These carne asada quesadillas are a super-simple, reliable crowd-pleaser, says anjie villalobos, one of our favorite Mexican-food cooks. ”Quesadillas are the grilled cheese sandwich of the Mexican-food world. They’re what I make when I need to whip up something quick and easy, either as an appetizer or a main dish.”
Because quesas always deliver for this young abuela with three grandkids under age 8, they find their way to her table about twice a month. “I’ll just look in my fridge to see what I have and throw it into a quesadilla, with cheese. I usually have carne asada leftovers that I grilled for another dinner. That’s my favorite filling. Or if I have a whole roasted chicken, I’ll shred that,” says the southern California-based, family-famous homecook.
The secret to their authentic sabor is Anjie’s use of Hatch chiles, a nod to her New Mexican family heritage. Her mother, grandmother and grandfather were all born and grew up in Santa Fe. “Our family’s passion for cooking was inspired by our grandmother and is rooted in the belief that cooking is an act of love. Many of our favorite family recipes are inspired by our New Mexican roots and the flavors of the southwest.”
Hatch chiles, also called New Mexican chiles, are grown in the Hatch Valley in the southern part of the state. This medium-caliente pepper scores 1,500 to 2,000 on the Scoville scale, with a heat factor that hovers between the mild poblano (1,000 to 2,000) and the más picante jalapeño (2,500 to 8,000). Anjie seeds, dices and sprinkles about 1 Tbsp of the green chile into each quesadilla. “Of course, it’s always best if you use fresh Hatch chiles. My mom roasts green chiles when they’re in season and then freezes them for use the rest of the year. Also, Costco sells Hatch chiles in jars that are surprisingly good. We stock up whenever we go.”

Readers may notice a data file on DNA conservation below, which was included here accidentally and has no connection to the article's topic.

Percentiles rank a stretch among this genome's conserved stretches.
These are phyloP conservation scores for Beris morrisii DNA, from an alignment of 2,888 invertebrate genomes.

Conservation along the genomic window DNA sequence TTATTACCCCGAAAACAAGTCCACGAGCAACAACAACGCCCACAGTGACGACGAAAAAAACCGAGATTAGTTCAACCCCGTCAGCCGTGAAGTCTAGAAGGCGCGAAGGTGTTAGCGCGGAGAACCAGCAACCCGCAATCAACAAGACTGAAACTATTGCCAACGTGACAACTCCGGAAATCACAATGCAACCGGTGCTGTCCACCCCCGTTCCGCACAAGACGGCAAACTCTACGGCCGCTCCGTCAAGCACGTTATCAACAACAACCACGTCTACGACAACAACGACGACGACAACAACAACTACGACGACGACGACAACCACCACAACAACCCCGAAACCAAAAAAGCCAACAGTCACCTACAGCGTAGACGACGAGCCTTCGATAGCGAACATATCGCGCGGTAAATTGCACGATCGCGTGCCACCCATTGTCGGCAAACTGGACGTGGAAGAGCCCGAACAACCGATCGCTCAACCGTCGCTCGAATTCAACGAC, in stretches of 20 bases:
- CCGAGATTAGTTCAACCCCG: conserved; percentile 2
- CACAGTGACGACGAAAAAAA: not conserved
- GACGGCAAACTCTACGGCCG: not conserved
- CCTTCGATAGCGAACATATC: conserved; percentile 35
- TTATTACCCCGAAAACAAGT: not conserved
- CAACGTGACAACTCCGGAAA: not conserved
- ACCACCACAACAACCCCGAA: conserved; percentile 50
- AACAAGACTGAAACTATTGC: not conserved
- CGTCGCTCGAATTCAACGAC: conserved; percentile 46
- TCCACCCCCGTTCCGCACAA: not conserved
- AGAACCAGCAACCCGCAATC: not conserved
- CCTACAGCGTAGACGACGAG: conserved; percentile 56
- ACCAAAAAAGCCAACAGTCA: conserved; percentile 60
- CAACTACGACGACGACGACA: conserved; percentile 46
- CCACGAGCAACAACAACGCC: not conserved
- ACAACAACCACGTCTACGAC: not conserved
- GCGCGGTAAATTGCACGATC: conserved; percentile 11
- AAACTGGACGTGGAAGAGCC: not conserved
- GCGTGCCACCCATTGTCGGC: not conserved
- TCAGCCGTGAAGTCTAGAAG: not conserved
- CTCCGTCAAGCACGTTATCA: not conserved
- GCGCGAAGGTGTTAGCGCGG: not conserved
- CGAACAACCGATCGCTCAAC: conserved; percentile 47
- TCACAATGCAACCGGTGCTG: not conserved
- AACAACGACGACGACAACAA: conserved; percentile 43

Another defining ingredient in Anjie’s killer quesas: a generous sprinkling of queso. “You can use Oaxaca, you can use jack, or a Mexican blend. You can use whatever kind of cheese you want, honestly. Even cheddar.”
Onto the cooking part, our favorite. Because: ooey-gooey-melted cheese. Plus ”I like my quesadillas when they are kind of crispy on the outer shell,” says Anjie. “So I cook them until they get nice and toasted. It only takes a couple of minutes. I then cut each one like you would a pizza, into triangles. I stack them on top of each other and serve them either alone like a sandwich or with refried frijoles on the side.”
For garnish, Anjie likes to drizzle fresh salsa. ”I almost always have salsa in my fridge. Either verde o rojo, both work great. And I top quesadillas with guacamole, which I also usually have in my fridge.”
So, there you have it: Anjie’s family-famous carne asada and Hatch chile quesadillas: grandchild-approved. Best of all? ”They go from idea to table in ”5 minutes—literally,” says Anjie. ”It really is like making grilled cheese. Just. So. Easy.”